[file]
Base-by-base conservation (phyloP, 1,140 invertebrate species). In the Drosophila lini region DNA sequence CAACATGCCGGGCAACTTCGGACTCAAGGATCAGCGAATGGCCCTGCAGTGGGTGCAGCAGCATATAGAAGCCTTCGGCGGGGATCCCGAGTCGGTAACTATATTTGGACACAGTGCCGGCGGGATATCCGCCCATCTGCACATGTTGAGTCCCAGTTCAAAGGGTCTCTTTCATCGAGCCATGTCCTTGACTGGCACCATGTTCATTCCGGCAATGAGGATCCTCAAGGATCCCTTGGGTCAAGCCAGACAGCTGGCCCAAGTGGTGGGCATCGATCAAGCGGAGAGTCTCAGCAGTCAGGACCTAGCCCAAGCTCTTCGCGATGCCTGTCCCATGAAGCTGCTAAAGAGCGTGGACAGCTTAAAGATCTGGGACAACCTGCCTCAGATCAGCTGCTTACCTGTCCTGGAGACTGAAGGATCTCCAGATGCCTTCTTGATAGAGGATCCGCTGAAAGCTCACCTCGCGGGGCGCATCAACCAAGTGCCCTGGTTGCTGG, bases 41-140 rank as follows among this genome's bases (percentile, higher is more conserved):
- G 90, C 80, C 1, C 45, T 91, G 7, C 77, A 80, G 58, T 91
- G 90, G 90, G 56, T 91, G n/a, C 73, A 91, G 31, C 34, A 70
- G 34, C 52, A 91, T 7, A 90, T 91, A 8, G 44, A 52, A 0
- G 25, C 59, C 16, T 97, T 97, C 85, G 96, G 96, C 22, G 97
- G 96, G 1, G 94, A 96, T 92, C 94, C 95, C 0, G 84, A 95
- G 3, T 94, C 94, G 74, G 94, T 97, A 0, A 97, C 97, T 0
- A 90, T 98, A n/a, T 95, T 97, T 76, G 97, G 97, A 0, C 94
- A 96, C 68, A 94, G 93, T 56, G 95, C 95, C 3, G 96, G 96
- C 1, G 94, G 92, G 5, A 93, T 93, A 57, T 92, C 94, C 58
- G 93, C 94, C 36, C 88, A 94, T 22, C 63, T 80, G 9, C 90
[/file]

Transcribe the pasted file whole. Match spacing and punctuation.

Base-by-base conservation (phyloP, 1,140 invertebrate species). In the Drosophila lini region DNA sequence CAACATGCCGGGCAACTTCGGACTCAAGGATCAGCGAATGGCCCTGCAGTGGGTGCAGCAGCATATAGAAGCCTTCGGCGGGGATCCCGAGTCGGTAACTATATTTGGACACAGTGCCGGCGGGATATCCGCCCATCTGCACATGTTGAGTCCCAGTTCAAAGGGTCTCTTTCATCGAGCCATGTCCTTGACTGGCACCATGTTCATTCCGGCAATGAGGATCCTCAAGGATCCCTTGGGTCAAGCCAGACAGCTGGCCCAAGTGGTGGGCATCGATCAAGCGGAGAGTCTCAGCAGTCAGGACCTAGCCCAAGCTCTTCGCGATGCCTGTCCCATGAAGCTGCTAAAGAGCGTGGACAGCTTAAAGATCTGGGACAACCTGCCTCAGATCAGCTGCTTACCTGTCCTGGAGACTGAAGGATCTCCAGATGCCTTCTTGATAGAGGATCCGCTGAAAGCTCACCTCGCGGGGCGCATCAACCAAGTGCCCTGGTTGCTGG, bases 41-140 rank as follows among this genome's bases (percentile, higher is more conserved):
- G 90, C 80, C 1, C 45, T 91, G 7, C 77, A 80, G 58, T 91
- G 90, G 90, G 56, T 91, G n/a, C 73, A 91, G 31, C 34, A 70
- G 34, C 52, A 91, T 7, A 90, T 91, A 8, G 44, A 52, A 0
- G 25, C 59, C 16, T 97, T 97, C 85, G 96, G 96, C 22, G 97
- G 96, G 1, G 94, A 96, T 92, C 94, C 95, C 0, G 84, A 95
- G 3, T 94, C 94, G 74, G 94, T 97, A 0, A 97, C 97, T 0
- A 90, T 98, A n/a, T 95, T 97, T 76, G 97, G 97, A 0, C 94
- A 96, C 68, A 94, G 93, T 56, G 95, C 95, C 3, G 96, G 96
- C 1, G 94, G 92, G 5, A 93, T 93, A 57, T 92, C 94, C 58
- G 93, C 94, C 36, C 88, A 94, T 22, C 63, T 80, G 9, C 90